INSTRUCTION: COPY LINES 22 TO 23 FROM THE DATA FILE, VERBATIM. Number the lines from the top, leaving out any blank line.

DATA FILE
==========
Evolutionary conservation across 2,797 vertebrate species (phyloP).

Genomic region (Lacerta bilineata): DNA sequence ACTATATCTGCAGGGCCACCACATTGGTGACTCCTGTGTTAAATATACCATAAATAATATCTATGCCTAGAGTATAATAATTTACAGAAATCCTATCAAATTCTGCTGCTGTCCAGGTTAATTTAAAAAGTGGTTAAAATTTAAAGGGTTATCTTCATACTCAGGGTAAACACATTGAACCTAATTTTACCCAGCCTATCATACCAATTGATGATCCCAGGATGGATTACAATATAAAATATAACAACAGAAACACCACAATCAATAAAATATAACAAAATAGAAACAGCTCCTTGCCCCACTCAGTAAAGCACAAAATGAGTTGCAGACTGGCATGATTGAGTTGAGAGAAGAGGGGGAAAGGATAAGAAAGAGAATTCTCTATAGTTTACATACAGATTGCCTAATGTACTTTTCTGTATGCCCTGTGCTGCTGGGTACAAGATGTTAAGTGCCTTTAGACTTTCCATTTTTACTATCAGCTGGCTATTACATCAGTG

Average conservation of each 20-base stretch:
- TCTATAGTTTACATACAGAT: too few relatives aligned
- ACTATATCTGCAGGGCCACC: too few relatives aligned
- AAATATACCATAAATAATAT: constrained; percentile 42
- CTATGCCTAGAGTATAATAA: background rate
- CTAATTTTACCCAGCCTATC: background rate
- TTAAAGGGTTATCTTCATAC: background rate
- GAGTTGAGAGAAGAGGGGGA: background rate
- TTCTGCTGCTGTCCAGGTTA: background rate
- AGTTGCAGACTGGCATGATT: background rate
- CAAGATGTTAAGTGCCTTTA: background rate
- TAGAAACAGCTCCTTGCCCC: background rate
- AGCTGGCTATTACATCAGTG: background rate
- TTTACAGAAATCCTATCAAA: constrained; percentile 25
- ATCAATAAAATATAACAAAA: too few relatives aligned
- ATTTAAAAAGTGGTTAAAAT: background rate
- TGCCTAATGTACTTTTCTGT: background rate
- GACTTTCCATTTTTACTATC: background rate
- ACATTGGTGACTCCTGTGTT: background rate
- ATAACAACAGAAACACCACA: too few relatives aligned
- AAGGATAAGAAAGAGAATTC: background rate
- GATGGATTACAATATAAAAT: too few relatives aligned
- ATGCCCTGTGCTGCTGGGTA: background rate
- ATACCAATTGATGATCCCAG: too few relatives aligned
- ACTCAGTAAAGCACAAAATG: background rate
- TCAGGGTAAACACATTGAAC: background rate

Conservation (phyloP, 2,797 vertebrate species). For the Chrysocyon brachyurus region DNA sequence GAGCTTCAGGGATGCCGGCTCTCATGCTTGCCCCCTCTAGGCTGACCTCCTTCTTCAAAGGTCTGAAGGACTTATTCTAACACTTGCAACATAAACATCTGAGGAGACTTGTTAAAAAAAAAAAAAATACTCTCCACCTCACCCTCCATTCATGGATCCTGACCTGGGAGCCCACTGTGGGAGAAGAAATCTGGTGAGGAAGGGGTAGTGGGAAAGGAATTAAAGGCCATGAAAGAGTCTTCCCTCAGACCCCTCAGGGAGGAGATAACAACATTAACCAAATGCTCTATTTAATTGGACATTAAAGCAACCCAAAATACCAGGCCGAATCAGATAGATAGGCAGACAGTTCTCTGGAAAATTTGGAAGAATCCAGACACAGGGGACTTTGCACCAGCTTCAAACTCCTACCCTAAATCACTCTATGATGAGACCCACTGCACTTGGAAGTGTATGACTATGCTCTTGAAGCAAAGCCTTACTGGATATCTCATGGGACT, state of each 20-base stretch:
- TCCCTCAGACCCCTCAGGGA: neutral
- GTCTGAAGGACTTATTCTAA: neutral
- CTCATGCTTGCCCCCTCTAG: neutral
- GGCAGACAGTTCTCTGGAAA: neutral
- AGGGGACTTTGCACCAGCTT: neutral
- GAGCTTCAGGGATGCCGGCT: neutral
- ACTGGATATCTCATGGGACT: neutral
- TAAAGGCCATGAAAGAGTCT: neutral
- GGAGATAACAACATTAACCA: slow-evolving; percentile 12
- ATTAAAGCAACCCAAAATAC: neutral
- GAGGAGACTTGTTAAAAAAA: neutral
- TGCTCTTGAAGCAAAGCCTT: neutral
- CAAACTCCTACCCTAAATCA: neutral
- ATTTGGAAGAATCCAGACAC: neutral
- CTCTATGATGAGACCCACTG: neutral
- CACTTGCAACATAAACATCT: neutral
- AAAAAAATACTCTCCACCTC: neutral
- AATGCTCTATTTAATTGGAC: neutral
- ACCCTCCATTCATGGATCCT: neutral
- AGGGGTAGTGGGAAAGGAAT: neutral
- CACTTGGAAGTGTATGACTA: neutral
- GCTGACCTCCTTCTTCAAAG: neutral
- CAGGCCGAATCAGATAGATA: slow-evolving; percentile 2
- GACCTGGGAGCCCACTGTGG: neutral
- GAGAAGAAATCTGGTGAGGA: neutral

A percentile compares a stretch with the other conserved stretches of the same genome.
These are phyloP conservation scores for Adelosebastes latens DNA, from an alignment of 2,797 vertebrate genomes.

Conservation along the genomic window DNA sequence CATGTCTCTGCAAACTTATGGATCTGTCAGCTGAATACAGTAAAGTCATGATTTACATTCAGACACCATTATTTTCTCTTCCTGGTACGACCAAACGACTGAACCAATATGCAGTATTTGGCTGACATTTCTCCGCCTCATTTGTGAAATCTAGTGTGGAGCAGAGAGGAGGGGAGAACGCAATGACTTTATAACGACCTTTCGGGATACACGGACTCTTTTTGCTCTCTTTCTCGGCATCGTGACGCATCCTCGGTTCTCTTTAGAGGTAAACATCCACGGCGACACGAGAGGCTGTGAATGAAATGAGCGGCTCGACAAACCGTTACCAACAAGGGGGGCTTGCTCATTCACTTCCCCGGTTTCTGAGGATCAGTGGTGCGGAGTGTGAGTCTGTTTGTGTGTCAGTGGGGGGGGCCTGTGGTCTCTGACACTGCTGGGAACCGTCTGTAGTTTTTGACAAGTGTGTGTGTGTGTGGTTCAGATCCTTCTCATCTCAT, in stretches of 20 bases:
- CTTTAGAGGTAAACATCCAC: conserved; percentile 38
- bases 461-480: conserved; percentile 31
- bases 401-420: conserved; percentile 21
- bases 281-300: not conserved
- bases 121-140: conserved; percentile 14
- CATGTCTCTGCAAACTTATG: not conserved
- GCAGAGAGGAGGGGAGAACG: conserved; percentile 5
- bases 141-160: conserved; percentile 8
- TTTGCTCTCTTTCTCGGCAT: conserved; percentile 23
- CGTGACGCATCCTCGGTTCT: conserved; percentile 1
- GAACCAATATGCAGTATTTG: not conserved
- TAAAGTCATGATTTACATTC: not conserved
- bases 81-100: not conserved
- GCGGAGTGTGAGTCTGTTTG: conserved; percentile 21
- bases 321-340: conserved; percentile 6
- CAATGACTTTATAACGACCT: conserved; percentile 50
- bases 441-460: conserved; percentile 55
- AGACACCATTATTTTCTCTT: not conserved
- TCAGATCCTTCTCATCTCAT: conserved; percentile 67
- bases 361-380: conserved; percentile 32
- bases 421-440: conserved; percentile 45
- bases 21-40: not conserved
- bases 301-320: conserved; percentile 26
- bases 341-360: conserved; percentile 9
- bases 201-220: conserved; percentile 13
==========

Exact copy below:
- ATAACAACAGAAACACCACA: too few relatives aligned
- AAGGATAAGAAAGAGAATTC: background rate